Preprint
Full-text available
Entity Resolution constitutes a core data integration task that relies on Blocking in order to tame its quadratic time complexity. Schema-agnostic blocking achieves very high recall, requires no domain knowledge and applies to data of any structuredness and schema heterogeneity. This comes at the cost of many irrelevant candidate pairs (i.e., comparisons), which can be significantly reduced through Meta-blocking techniques, i.e., techniques that leverage the co-occurrence patterns of entities inside the blocks: first, a weighting scheme assigns a score to every pair of candidate entities in proportion to the likelihood that they are matching and then, a pruning algorithm discards the pairs with the lowest scores. Supervised Meta-blocking goes beyond this approach by combining multiple scores per comparison into a feature vector that is fed to a binary classifier. By using probabilistic classifiers, Generalized Supervised Meta-blocking associates every pair of candidates with a score that can be used by any pruning algorithm. For higher effectiveness, new weighting schemes are examined as features. Through an extensive experimental analysis, we identify the best pruning algorithms, their optimal sets of features as well as the minimum possible size of the training set. The resulting approaches achieve excellent performance across several established benchmark datasets.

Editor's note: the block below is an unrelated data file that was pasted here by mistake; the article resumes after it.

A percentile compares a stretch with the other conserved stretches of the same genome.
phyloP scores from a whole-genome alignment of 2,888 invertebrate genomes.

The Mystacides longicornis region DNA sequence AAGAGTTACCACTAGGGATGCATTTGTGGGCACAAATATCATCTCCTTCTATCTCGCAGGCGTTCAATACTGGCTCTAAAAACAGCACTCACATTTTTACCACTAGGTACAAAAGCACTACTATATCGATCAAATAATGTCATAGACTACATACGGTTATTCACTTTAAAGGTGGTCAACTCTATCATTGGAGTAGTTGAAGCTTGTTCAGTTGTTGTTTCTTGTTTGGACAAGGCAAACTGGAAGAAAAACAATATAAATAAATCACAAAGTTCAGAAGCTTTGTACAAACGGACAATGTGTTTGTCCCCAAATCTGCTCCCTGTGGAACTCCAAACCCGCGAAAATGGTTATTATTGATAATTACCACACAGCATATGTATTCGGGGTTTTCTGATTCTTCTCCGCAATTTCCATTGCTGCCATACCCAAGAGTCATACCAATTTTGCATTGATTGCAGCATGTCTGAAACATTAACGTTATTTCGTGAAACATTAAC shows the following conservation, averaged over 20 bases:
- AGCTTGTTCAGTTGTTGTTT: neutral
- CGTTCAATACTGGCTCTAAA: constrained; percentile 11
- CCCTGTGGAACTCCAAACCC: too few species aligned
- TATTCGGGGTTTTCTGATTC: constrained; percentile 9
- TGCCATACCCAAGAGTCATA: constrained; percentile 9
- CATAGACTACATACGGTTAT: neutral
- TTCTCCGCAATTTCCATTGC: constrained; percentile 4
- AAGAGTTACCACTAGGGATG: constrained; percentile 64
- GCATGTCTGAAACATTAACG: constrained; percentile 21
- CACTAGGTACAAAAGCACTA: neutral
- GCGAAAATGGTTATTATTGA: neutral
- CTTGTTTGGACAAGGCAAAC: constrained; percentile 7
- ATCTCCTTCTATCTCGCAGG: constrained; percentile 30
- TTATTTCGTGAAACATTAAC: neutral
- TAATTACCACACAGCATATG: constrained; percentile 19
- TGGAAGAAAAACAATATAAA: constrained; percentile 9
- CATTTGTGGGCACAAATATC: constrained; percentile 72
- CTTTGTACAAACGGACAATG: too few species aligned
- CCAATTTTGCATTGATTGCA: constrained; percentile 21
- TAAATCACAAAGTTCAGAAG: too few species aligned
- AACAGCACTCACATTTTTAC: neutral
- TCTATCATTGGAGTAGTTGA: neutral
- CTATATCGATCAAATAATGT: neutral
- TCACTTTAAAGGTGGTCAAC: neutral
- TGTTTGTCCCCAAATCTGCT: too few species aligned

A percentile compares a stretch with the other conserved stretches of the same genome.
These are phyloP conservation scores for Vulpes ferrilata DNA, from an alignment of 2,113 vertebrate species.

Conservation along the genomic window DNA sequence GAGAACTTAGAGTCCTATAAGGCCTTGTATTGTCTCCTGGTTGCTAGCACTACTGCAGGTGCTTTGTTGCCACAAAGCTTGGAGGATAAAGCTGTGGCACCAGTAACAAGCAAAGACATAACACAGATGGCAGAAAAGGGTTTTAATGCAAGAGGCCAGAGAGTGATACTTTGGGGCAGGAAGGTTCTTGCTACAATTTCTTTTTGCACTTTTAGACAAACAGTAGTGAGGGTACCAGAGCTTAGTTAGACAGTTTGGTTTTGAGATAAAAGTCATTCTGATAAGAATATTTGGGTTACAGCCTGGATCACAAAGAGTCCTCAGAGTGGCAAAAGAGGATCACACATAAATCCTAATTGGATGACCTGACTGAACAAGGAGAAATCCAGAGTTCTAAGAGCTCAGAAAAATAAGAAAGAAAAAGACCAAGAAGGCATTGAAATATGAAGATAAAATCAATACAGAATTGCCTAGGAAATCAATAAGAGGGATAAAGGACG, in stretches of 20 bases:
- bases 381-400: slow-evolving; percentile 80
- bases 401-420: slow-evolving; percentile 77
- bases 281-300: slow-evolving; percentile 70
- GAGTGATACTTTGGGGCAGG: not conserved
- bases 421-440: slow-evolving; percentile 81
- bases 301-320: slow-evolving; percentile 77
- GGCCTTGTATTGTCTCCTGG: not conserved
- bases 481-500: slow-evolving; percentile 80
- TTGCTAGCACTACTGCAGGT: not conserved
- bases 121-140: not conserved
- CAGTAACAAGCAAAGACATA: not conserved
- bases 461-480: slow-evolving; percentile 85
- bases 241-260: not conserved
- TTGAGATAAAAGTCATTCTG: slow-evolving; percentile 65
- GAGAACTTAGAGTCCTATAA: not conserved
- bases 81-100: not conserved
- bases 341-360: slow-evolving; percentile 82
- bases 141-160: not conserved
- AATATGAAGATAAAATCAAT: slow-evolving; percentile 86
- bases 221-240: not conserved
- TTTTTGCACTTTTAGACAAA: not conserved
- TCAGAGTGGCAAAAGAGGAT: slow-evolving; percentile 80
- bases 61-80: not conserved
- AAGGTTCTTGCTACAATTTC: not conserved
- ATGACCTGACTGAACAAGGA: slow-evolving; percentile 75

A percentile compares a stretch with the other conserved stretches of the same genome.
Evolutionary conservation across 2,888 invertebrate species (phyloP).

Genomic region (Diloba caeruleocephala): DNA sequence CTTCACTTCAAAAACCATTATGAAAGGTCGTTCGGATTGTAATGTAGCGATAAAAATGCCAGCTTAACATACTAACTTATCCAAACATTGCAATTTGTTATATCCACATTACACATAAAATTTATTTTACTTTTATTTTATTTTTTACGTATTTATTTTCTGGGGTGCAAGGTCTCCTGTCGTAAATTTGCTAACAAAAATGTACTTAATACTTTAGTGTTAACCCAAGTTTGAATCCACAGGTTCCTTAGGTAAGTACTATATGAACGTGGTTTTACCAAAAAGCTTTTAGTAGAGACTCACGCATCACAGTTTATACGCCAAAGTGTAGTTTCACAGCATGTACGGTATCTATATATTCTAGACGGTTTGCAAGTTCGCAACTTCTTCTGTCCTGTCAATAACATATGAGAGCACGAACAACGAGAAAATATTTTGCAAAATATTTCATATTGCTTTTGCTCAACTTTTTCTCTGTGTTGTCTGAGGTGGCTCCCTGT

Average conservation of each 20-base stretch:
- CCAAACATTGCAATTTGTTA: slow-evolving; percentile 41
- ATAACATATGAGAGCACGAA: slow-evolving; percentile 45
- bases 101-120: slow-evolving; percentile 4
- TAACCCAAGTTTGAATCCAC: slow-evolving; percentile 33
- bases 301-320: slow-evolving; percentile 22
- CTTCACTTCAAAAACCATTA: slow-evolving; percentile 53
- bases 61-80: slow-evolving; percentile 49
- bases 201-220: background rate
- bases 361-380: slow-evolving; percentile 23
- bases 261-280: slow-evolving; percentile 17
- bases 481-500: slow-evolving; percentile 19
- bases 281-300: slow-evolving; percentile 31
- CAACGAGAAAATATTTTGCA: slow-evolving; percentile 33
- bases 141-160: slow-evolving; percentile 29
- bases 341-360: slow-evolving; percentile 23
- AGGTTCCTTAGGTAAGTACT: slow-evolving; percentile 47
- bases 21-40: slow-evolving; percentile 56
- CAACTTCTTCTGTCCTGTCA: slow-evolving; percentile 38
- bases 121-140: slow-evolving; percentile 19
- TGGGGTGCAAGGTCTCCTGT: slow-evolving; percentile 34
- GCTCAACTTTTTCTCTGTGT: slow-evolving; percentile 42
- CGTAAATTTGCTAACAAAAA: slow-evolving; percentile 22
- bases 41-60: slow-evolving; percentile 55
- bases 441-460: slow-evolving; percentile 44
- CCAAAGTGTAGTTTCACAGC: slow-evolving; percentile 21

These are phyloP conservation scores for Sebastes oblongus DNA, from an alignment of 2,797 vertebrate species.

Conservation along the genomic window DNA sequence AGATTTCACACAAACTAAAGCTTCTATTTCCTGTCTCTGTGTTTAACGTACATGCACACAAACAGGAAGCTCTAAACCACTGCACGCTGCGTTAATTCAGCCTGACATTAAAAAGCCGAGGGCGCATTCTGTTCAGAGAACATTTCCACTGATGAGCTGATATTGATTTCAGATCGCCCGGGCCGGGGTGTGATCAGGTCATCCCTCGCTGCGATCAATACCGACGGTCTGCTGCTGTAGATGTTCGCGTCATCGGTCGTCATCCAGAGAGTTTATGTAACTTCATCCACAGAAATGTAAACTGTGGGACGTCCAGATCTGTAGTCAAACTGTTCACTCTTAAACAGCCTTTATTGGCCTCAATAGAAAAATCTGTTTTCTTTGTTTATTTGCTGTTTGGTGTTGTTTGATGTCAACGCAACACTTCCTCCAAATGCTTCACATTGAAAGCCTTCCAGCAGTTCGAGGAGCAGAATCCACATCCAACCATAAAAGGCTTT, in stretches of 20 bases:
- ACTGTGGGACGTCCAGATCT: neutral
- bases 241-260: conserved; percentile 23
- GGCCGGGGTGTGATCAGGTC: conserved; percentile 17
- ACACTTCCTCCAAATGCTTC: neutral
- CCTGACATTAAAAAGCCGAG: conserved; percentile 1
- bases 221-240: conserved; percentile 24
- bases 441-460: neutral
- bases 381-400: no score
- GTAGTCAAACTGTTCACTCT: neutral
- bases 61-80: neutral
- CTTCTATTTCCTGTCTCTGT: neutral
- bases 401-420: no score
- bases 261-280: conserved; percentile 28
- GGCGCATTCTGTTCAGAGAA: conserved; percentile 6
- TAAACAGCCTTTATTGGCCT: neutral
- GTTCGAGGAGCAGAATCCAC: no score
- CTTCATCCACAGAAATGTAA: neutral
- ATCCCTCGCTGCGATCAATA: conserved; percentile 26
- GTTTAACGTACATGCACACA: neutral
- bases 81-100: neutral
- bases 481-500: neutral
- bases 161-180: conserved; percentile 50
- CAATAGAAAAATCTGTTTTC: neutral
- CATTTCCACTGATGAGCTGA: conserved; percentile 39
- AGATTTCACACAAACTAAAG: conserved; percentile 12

... To this end, Block Purging sets an upper limit on the number of comparisons [136] or the block size [135]. Block Filtering applies a limit to the blocks of every description, retaining it in r % of its smallest blocks [139,141]. ...